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As MD-PhD students, we will face the challenges experienced by both women and minority MDs and PhDs, and we would like to know how to best prepare to succeed in a career in science. To achieve insight into our future challenges and how to overcome them, we have assembled a diverse team of faculty mentors that are successful scientists who are interested in providing advice and guidance to MD-PhD students.


Current faculty advisors:

Michelle Hernandez, MD, Associate Professor of Pediatrics, Associate Director of Clinical Research, Children’s Research Institute

Dr. Hernandez received her MD at UNC School of Medicine and completed her Pediatrics residency at UNC. She completed her Allergy/Immunology fellowship at the University of California San Diego in 2007, where her research was focused on murine models of otitis media and the role of toll-like receptors. She returned to NC as an assistant professor in 2007 and transitioned from mouse models to translational research in asthma. She is passionate about supporting and recruiting women and minority physician-scientists.  As a resident physician, Dr. Hernandez was awarded the Wake Medical Center Resident of the Year Award and the UNC Hospitals Housestaff Officer of the Year Award.  As faculty, she has received the Excellence in Teaching & Mentoring of Fellows Award by the Department of Pediatrics, and is recognized as one of the “Best Doctors in America”.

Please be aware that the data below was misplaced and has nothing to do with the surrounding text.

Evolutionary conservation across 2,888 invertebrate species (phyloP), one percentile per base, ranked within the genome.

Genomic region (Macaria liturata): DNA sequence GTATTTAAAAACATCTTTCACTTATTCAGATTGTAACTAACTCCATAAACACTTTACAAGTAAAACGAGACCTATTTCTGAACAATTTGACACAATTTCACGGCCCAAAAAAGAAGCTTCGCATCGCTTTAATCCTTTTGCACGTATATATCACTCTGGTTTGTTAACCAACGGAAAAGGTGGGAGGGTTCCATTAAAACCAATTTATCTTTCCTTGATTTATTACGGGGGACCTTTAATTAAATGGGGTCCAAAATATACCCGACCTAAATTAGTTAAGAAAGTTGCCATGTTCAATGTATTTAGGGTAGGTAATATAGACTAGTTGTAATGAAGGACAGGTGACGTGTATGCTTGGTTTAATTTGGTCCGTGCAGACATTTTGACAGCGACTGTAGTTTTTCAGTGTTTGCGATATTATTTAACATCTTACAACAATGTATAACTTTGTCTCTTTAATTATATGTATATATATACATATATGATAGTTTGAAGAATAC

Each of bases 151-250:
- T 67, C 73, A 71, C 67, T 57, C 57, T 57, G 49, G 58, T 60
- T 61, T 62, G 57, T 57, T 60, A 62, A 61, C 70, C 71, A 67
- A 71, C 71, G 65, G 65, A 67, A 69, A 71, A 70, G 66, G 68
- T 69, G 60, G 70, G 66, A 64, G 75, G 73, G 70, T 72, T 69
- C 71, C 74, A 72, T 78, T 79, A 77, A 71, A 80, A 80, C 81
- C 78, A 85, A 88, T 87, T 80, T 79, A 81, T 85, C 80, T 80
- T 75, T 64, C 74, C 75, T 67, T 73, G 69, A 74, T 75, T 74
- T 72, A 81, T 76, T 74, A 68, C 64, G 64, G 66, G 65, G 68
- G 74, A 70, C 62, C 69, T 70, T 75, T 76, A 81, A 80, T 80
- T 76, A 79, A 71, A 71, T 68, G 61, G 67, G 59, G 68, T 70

Melissa Troester, PhD, Associate Professor in Epidemiology

Dr. Troester received her MPH and PhD at UNC. Her laboratory studies breast cancer and benign breast disease using genomic, molecular pathology, and epidemiologic approaches. Much of Dr. Troester’s research focus has been on understanding interactions between the environment and breast genomics. She has been recognized for her advocacy of women in research with multiple awards.


Former faculty advisor:

Susan Henning, PhD, Professor in Medicine

Dr. Henning came to UNC in 2007 from Baylor College of Medicine, where she developed a program linking clinicians with basic scientists to improve overall research at that institution.  She continues to facilitate these interactions at UNC, where she is heavily involved in the TraCS K-Award program. Her research focuses on the isolation and characterization of intestinal stem cells, and she recently received the AGA Distinguished Mentor Award! Although she retired in fall 2019, Dr. Henning is still active in the gastrointestinal research community and continues to provide invaluable support to our group!